I know that global variables in file B.ino can be seen by code in file A.ino but not vice versa. I don't recall if that is also true of functions.

For my own programming I put the subsidiary parts in .h files and use #include in the .ino file to include them. If you go that route you need to put function prototypes at the top of the .h files as the IDE won't create them for the .h files. I need to #include a .h file before I make any reference to functions or variables defined within it. And, just to be clear, I don't use .c or .cpp files,  but feel free to do so if you prefer.

...R
Two or three hours spent thinking and reading documentation solves most programming problems.

tf68

The IDE build system won't generate prototypes for function definitions with default values. The function definition (or the prototype) will need to appear before the function is used. The default value cannot appear in both the prototype and the definition.

gfvalvo

As a contrast to the technique suggested by @Robbin2, I prefer the method used by nearly all Arduino libraries as well as by professional programmers working on large software projects in industry.

I break the program's functionality into logical modules that ideally can be developed and tested stand-alone / individually -- even by different people.

Each module has a .h file and a .cpp (or perhaps .c) file. The .h file contains the module's interface -- i.e. only the information that other modules need to use this module's public functionality. After the #include guards, this typically means:

* Prototypes for public functions.
* Class declarations.
* 'extern' declarations of global variables.

The .h file may also contain class method implementations within the class declaration - but only if said implementations are short (couple of lines). It should also contain #include directives of any .h files needed by the contained declarations or by modules that use the interface. If there are any .h files only required by the implementations, then they should NOT be #included in the .h file but in the .cpp file.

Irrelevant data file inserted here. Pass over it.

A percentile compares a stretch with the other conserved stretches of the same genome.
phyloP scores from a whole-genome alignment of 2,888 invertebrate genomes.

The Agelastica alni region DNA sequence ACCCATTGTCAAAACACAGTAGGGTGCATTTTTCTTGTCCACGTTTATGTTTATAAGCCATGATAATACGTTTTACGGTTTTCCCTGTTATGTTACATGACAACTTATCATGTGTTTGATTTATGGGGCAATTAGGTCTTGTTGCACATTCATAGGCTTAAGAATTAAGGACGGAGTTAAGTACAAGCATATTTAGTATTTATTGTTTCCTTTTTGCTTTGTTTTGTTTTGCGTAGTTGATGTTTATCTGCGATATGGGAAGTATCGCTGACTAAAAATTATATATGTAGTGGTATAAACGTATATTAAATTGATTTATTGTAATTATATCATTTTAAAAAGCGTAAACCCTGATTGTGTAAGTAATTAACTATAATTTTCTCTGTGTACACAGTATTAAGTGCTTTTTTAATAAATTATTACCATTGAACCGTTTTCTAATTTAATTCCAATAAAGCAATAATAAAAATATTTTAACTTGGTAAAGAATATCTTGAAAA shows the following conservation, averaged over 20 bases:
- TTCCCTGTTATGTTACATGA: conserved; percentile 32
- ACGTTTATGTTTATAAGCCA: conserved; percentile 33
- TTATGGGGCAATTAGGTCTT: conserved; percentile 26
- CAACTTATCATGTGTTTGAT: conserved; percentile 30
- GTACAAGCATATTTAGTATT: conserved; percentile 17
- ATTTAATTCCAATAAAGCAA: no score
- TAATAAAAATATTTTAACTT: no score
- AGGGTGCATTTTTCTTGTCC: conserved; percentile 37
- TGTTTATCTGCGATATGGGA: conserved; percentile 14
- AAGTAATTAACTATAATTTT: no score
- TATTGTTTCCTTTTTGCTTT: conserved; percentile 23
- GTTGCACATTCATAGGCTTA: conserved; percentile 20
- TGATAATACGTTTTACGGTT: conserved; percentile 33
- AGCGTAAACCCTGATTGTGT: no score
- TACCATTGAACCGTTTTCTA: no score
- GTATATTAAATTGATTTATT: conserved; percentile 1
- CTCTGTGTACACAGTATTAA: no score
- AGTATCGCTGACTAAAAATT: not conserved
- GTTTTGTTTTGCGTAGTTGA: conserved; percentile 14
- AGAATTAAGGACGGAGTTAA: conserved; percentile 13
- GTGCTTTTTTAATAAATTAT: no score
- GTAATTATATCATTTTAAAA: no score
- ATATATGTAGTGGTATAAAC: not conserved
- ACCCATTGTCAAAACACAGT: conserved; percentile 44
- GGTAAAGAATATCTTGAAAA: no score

The .cpp file should contain:

* #include of the associated .h file.
* #includes of any .h files required by the implementations but not the interface.
* Function implementations.
* Class method implementations.
* Class static variable definitions.
* Definitions of global variables declared as 'extern' in the associated .h file.

Not only does this method provide superior modularity, but it allows you to take advantage of file-level scope control using the 'static' directive. This lets you keep functions and global variables private to the implementation file if other modules have no need for them.

EDIT:
Using this method there should only be ONE .ino file -- the main one that contains setup() and loop(). That's assuming you're using the Arduino IDE.

I prefer the Eclipse / Sloeber IDE. While it occasionally has some flaky behavior, it provides far superior functionality. I can't see myself going back to the Arduino IDE for anything but the most trivial of one-off test cases. With this IDE you don't even need the .ino file. The main .cpp file contains setup() and loop().
No technical questions via PM. They will be ignored. Post your questions in the forum so that all may learn.